“Patients with cardiac devices rely on those devices for lifesaving therapy, and any lapse in the battery’s viability puts patients at mortal risk,” says Kathleen Janasz, senior director of public relations and communications for the company. “Therefore, using a secondary-anode lithium rechargeable battery is unacceptable because its viability depends on patients intervening to recharge the battery. Should patients unexpectedly find themselves with an uncharged battery—their flight was delayed, the charger was lost, they got caught in traffic, they forgot to recharge it, etc.—they would be at risk.”

Medtronic (Minneapolis; www.medtronic.com) also staunchly defends its use of primary batteries and stresses its dedication to patient safety, first and foremost. “Medtronic’s proprietary, high-reliability lithium-ion technology is regularly explored for use in appropriate implantable applications,” the company says. “Further, an implanted device system is a complex electromechanical system that has mechanisms other than the battery that must remain functional throughout the device’s life span. It is critical to understand the reliability of the entire system beyond a typical 8- to 10-year implant life provided by the battery.”

But reliability is not guaranteed by using a primary battery, either, according to Beach. “The energy in a primary battery depletes just as that in a rechargeable,” he notes. “The question becomes: which chemistry is more amenable to indicating the remaining battery capacity at a given point in time? And in my opinion, the rechargeable chemistry can provide a much more reliable indication of remaining capacity than that of a primary chemistry.”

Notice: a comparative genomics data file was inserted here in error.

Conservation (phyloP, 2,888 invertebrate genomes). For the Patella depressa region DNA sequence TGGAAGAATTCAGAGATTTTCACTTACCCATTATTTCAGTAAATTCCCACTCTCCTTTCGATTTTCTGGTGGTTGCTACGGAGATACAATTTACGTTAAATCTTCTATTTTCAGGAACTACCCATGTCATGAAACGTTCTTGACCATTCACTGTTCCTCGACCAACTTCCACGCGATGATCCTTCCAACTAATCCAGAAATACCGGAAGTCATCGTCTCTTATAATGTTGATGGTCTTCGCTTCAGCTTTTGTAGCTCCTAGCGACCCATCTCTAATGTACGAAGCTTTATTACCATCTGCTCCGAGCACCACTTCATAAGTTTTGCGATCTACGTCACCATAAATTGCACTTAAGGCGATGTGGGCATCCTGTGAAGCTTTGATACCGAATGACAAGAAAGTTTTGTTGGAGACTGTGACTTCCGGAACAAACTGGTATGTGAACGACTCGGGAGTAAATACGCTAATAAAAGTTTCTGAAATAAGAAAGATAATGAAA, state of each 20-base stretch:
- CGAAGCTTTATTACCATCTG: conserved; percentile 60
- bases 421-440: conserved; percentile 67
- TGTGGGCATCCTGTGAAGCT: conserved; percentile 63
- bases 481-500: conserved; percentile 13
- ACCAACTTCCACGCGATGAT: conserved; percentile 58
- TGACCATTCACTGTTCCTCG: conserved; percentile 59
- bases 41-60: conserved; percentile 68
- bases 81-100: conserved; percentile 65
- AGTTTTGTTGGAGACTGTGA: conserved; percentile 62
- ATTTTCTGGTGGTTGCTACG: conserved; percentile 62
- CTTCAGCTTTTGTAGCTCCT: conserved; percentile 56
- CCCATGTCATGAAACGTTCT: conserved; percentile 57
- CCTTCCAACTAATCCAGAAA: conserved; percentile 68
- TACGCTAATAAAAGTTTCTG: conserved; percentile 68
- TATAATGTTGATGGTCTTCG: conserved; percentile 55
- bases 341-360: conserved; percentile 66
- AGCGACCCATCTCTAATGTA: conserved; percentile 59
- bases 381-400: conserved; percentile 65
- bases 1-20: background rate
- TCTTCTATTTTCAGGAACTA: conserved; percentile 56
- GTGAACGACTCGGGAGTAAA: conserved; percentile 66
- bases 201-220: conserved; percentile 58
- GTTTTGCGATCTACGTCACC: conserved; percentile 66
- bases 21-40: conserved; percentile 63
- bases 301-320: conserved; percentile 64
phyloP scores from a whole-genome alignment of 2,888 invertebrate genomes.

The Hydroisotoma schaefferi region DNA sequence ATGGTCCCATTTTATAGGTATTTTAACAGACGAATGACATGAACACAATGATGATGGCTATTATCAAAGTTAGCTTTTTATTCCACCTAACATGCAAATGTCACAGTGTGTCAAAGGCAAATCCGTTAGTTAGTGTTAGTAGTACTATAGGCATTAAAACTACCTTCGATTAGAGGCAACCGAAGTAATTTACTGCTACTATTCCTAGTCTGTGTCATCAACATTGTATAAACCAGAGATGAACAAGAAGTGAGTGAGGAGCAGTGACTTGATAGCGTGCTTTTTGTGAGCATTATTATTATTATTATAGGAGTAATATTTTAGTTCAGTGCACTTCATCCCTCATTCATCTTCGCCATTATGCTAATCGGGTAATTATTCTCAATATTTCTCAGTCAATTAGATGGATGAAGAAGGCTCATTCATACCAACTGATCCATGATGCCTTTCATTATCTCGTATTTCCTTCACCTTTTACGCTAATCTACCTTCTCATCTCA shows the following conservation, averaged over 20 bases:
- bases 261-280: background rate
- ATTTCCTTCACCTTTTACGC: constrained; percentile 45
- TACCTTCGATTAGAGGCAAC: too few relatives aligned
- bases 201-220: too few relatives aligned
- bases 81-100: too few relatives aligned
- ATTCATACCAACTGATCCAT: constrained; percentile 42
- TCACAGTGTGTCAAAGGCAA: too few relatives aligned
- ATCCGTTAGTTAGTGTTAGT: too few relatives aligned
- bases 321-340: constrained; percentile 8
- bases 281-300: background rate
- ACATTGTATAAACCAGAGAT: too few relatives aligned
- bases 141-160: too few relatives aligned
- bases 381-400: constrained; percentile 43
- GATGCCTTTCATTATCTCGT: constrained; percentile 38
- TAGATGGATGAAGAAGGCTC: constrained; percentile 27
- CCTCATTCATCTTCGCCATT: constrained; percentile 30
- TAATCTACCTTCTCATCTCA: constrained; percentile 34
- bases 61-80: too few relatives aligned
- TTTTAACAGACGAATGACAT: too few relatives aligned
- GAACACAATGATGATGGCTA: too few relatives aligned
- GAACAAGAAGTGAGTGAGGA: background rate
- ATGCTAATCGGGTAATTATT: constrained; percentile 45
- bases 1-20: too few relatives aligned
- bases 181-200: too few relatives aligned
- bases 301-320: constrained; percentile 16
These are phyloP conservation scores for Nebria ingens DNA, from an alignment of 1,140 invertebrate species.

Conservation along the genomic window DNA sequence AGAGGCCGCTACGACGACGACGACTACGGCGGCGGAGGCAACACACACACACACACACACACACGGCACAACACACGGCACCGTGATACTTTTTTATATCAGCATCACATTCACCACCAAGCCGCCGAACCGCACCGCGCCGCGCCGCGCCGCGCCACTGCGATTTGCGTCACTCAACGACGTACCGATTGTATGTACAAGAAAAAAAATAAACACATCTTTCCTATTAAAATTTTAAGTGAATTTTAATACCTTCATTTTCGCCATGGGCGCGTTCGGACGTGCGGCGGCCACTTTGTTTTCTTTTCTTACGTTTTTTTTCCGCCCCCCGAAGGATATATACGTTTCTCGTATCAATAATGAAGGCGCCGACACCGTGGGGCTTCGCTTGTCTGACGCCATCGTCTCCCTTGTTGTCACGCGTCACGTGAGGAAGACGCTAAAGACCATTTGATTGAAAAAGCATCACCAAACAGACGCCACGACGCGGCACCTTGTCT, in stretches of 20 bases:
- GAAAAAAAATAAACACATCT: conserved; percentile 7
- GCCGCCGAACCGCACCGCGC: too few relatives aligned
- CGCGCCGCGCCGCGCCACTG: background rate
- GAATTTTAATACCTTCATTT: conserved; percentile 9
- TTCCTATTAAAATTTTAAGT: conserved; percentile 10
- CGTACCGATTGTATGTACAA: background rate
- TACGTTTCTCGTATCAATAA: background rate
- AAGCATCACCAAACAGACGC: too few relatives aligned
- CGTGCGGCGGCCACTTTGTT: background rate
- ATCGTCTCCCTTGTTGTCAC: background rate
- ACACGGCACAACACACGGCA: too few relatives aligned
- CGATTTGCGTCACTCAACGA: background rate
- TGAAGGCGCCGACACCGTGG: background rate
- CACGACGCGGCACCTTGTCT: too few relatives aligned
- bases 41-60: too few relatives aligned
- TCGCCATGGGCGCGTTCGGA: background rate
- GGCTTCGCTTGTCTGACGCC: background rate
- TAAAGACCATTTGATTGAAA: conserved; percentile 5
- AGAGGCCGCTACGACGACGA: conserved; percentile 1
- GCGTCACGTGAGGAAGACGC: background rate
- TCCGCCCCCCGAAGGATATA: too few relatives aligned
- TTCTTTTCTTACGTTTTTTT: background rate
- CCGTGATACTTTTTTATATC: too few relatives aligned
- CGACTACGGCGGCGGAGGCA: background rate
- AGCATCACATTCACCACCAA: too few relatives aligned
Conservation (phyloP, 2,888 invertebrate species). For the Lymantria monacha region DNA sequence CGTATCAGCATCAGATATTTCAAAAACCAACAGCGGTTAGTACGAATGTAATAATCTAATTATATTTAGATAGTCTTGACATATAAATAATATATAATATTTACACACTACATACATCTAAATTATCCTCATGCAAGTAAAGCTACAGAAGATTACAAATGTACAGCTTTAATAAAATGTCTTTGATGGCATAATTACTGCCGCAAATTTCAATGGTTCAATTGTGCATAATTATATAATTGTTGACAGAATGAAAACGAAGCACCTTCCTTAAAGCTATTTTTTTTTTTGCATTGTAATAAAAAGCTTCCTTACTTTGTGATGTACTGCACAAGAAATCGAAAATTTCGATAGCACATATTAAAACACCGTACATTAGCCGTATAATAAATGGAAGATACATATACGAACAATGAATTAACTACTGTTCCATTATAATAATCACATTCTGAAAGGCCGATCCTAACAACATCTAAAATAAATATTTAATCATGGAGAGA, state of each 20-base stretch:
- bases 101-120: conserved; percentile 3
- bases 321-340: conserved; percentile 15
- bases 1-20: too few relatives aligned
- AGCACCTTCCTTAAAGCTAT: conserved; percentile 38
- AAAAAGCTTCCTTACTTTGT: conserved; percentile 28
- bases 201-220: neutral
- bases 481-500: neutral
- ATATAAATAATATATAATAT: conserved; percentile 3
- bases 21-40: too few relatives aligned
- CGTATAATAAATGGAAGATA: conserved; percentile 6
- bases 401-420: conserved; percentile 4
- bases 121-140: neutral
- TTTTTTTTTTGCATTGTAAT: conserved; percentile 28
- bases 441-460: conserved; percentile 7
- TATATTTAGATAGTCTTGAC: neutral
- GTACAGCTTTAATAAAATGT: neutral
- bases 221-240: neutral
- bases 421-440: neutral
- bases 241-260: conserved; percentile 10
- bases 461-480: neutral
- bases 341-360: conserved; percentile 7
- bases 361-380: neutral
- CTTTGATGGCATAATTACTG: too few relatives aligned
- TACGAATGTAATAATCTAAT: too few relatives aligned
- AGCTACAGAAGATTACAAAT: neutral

Extrapolating, Beach says that though a primary battery may have a predicted life of 10 years, the device may be explanted with half of the energy remaining in the battery as a precaution since there are no hard data to determine the remaining capacity and longevity is calculated through algorithms. In comparison, lithium-ion batteries have a predictable voltage curve, so capacity is easier to determine, he says.

This is not the case, according to Medtronic. Battery life is predictable to a point and is not just a guessing game. “The batteries used in both ICDs and pacemakers are specially designed to provide an appropriate time to allow for replacement without compromising patient safety,” the company avers. “This is called a battery depletion model, which supports a 3-month time from the point at which a battery starts to near the end of its useful charge to the need for replacement.”

Multiple replacement surgeries are not only a bane to patients, they’re also detrimental to the government, Beach claims. Factoring in the average number of cardiac devices implanted in patients each year, along with the average costs of ICDs and pacemakers, as well as the typical replacement cost for hospitals—part of which is picked up by the government since so many of these patients are on Medicare—Beach has calculated that multiple replacements caused by primary battery use are a major burden on the government. Using these figures, Beach found that if patients used 25-year-approved lithium-ion batteries instead of shorter-life primary batteries in these devices, by year 10, the U.S. government would save $250 billion a year.

“These are real numbers,” he says. “They put rechargeable pacemakers in people 30 years ago; this is not new technology. [Lithium-ion batteries] are implanted every day [in noncardiac applications]; they are FDA approved.”

“The big three” may not be sold on current lithium-ion battery technology for use in cardiac implants; however, they do acknowledge possibilities for the future. “St. Jude Medical’s research and development teams are continuing to improve battery technology,” Janasz says. “It is likely that, in the future, rechargeable batteries will be appropriate for implantable cardiac devices. At this time, rechargeable batteries are available in our neurostimulators to help patients manage chronic, intractable pain.”

Copyright ©2007 Medical Product Manufacturing News